The shots from the whale tank looking out onto the outer patio area (with the whales swimming in between the camera and the tour group) was done on a mockup of the patio at Paramount Studios in Los Angeles. A water tank was placed in front of the mockup set and hydraulic whale fin- and tail-models were used to create the illusion of whales swimming.
When the tour group moves downstairs to see the whales from the side view of the tank (underwater), the shots from in front of the group, looking towards Shatner and the nun, were done again in Monterey. The group is actually looking at a brick wall (and darn it, I have to admit that Shatner has his moments of pretty good acting -- case in point his "reactions" to Spock swimming in the tank).
In the same scene, the camera moves behind the tour group to see the window into the tank. This shot was taken at the Industrial Light and Magic studio in San Rafael, CA. The actors stood in of a blue screen and the 'tank' was added later. The underwater sequences with Nimoy/Spock in the tank were done in yet another location, this time with mock whales in a tank at NASA's El Segundo weightlessness training facility.
All of this was capped off by the fact that all of the underwater sequences which featured the whales alone (without people) were done with whale models only 3-4 feet long. These were built by ILM as well, and were so realistic that even a sea lion who swam with it was curious. All in all, this look at the special effects for Star Trek IV was (with apologies) "fascinating."
Nimoy has also formed a "books on tape" company with some other Trek stars of past and present to read science fiction classics, including H.G. Wells' The Time Machine. Simon & Schuster will begin distributing that line this year.
Nimoy then began to take questions, which ranged wildly in topic.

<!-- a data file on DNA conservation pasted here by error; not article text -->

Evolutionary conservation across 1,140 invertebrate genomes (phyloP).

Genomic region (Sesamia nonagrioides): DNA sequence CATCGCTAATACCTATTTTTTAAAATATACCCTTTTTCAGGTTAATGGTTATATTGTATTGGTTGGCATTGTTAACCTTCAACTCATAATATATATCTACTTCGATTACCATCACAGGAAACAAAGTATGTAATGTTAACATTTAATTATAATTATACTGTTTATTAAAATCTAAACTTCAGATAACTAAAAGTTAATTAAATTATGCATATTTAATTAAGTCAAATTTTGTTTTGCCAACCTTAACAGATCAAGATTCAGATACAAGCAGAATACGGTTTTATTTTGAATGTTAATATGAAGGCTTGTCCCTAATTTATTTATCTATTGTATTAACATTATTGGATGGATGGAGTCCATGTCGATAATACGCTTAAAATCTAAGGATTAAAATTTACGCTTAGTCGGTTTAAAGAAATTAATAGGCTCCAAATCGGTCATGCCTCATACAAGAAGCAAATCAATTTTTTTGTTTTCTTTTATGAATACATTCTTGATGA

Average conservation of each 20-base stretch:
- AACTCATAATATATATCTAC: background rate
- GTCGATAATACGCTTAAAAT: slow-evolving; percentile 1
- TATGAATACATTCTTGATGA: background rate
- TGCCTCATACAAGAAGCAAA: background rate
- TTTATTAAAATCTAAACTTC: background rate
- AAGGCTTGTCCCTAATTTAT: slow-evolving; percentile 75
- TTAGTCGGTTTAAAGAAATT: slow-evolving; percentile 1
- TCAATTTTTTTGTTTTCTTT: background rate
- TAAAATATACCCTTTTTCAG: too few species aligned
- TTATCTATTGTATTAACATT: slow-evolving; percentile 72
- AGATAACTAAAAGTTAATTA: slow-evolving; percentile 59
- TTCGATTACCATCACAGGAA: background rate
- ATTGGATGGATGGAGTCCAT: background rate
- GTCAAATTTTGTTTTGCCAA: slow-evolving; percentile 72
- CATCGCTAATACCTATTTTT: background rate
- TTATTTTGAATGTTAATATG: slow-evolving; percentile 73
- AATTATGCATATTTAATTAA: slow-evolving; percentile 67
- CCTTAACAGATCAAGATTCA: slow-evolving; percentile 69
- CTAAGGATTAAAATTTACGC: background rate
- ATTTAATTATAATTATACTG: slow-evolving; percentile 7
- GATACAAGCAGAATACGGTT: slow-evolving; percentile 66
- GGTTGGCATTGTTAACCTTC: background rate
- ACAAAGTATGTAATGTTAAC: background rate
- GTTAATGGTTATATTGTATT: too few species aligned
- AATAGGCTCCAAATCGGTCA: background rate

On his favorite episodes:
Nimoy claimed that "it's a selfish thing;" meaning that his favorite episodes are Spock-centric. "Amok Time," and "City on the Edge of Forever" were both mentioned, and this led Nimoy down the how-did-the-Vulcan-salute-get-started story path. For those who don't know, Nimoy "invented" the salute, or rather stole it from a Jewish ceremonial blessing. "It's become a big thing," he said, holding up his hands in a double-salute. As the cameras captured this Spockian moment, he added, "See? When I do it, flashbulbs go off. ... It's magic."
On future movies which might feature members of the original crew:
"Are the original crew members done with the movies? I think the question is, is Paramount finished with US?" Paramount has his number, said Nimoy, but he hasn't gotten any calls.
On Gene Roddenberry:
"Roddenberry was a complex man," said Nimoy. He added that he and Roddenberry had a difficult father/son relationship, and that Nimoy sometimes felt like he wasn't performing to Gene's expectations because "Dad wouldn't throw his arms around me and say 'You're Great.'" Nimoy said this with a smile that indicated he had gotten over this long ago.
On Harlan Ellison's recent griping about the final product of the episode "City on the Edge of Forever," which differed from Ellison's original screenplay:
Nimoy said that he and Ellison have spent many hours together, talking about such things. In Nimoy's opinion, the "idea and the script came off quite well." He also felt that "the show did justice to his work."
Nimoy wrapped up with a story about his early career, during which he made money as a cab driver. One of his fares was John F. Kennedy, then a senator in Nimoy's home state of Massachusetts. When he heard about (the then-unknown) Nimoy's difficulties in getting work, Kennedy told him to remember that "There's always room for one more good one." Nimoy said those words sustained him for a long time.